ESPN’s Adam Schefter reported the meeting began at 2 p.m.
"We don’t have any updates," team spokesman Neal Gulkis said.
Holmgren said Tuesday he hadn’t made up his mind whether to keep Mangini, and that Mangini had a legitimate chance to save his job.
Holmgren gave him a list of questions to ponder before their meeting.
Gulkis confirmed Philadelphia Eagles general manager Tom Heckert interviewed for the same position with the Browns.
He was at team headquarters Wednesday and left. Heckert is a respected personnel man thoughout the NFL and had been considered for Browns GM in 2005 and ’08. He withdrew from consideration last year after Mangini was hired as coach.
With the Eagles in the playoffs, Heckert can’t be hired until they’re done playing. Holmgren said he has other GM interviews lined up, but wouldn’t say with whom.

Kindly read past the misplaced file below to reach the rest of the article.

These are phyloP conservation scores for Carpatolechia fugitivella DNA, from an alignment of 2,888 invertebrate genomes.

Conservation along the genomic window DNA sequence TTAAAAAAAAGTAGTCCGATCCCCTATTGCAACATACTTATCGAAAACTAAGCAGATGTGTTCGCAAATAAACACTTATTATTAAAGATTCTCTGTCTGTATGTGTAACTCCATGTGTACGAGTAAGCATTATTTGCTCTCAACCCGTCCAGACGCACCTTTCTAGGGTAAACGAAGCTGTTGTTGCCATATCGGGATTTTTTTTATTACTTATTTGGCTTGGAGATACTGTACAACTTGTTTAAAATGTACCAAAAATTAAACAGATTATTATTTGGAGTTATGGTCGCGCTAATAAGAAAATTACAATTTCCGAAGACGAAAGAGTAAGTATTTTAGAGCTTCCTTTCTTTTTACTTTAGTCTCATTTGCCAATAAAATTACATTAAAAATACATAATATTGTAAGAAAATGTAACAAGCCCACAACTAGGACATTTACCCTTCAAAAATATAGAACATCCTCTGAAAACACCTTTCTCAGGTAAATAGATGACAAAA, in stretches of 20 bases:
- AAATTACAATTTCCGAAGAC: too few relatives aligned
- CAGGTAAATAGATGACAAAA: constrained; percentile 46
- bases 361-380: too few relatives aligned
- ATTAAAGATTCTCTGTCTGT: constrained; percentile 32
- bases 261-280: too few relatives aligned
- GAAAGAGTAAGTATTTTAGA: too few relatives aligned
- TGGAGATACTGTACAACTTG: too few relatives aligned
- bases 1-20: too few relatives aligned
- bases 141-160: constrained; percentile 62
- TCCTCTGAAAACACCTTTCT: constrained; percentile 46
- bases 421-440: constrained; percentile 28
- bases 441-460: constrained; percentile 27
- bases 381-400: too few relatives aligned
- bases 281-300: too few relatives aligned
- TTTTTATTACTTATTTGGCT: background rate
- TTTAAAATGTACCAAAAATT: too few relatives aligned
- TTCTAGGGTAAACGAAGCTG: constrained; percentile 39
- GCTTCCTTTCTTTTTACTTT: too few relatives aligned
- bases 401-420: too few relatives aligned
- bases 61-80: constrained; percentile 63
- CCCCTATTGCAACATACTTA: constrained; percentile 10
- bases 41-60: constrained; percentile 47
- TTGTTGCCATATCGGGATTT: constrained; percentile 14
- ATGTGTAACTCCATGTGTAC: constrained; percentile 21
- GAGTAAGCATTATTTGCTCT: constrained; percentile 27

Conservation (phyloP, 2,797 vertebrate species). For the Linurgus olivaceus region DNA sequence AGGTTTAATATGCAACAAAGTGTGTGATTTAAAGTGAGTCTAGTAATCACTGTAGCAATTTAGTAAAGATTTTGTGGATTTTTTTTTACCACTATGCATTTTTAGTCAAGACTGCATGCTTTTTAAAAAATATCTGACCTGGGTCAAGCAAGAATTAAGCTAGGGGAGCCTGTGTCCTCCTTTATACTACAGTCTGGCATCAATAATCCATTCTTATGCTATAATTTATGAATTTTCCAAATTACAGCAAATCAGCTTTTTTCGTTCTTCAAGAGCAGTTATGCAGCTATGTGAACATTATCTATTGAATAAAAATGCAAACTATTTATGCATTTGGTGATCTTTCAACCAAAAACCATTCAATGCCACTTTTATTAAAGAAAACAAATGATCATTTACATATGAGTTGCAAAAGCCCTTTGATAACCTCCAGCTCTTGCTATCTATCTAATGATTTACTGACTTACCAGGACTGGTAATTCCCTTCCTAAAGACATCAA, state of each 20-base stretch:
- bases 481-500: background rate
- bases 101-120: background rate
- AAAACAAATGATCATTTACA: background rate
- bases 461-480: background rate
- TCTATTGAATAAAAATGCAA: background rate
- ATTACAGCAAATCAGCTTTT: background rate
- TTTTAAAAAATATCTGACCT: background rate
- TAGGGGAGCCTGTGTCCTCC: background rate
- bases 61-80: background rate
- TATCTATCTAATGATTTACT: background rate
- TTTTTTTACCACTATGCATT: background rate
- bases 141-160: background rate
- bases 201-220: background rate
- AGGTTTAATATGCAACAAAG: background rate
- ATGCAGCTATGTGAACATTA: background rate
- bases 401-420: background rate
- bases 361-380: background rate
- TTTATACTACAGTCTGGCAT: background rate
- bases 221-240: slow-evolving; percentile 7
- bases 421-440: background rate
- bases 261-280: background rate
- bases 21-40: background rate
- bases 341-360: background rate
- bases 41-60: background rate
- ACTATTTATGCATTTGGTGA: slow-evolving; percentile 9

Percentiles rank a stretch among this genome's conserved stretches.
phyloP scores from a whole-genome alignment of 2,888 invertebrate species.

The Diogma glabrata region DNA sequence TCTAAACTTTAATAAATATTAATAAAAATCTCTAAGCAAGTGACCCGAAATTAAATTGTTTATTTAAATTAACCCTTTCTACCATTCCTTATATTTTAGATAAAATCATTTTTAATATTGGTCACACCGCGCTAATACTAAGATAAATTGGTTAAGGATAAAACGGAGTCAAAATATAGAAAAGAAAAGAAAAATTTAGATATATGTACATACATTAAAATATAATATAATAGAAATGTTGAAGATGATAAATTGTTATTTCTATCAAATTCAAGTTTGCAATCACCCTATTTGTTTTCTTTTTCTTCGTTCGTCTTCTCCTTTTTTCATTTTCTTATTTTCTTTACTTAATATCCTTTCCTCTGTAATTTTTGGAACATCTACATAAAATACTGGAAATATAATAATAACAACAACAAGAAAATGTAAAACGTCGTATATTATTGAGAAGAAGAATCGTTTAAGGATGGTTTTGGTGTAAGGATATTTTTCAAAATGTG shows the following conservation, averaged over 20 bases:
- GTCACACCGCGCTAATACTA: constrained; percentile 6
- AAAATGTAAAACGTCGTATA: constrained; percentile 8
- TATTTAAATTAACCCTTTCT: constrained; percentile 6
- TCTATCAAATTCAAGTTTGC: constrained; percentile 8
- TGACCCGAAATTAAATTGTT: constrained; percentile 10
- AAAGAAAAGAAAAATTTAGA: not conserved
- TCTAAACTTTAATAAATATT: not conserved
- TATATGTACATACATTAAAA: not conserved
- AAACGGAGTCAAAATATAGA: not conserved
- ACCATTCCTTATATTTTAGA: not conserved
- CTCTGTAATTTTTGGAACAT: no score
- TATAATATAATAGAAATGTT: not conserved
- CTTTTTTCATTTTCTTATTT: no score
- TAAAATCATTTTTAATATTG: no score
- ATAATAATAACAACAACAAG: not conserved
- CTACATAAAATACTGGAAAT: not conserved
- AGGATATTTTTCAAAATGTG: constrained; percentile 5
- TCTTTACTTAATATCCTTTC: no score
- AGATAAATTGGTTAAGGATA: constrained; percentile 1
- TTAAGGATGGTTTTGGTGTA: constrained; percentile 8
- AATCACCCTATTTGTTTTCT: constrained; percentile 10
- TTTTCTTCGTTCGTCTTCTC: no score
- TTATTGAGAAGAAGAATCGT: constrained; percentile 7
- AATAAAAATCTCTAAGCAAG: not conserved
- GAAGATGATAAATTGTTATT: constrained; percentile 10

J.R. Rickert, Joshua Cribbs’ agent, isn’t happy with the early negotiations with Holmgren for a new contract.
“I am always optimistic, but their idea of ‘making an effort’ and my idea of making an effort are vastly different,” Rickert said in an e-mail to The Chronicle. “We are talking about one of the all-time best special teams players in the game, and we expect ‘an effort’ that is commensurate with that.”
Cribbs has been looking to renogiate the six-year, $6.7 million contract he signed in 2007 since last offseason. He earned his second Pro Bowl trip as a special teamer after posting his best season with six touchdowns and 2,510 all-purpose yards, the fifth most in NFL history.
Holmgren said Tuesday he wants to keep Cribbs, but has to work out "the business part."
"I believe players should be rewarded for what they do," Holmgren said.
"So we have made an effort and we’ll continue to make an effort to handle Josh’s situation.”
Cribbs would like to be paid like one of the top special teamers in the league, which means at least $3 million a year. Cribbs also played receiver and Wildcat quarterback this season.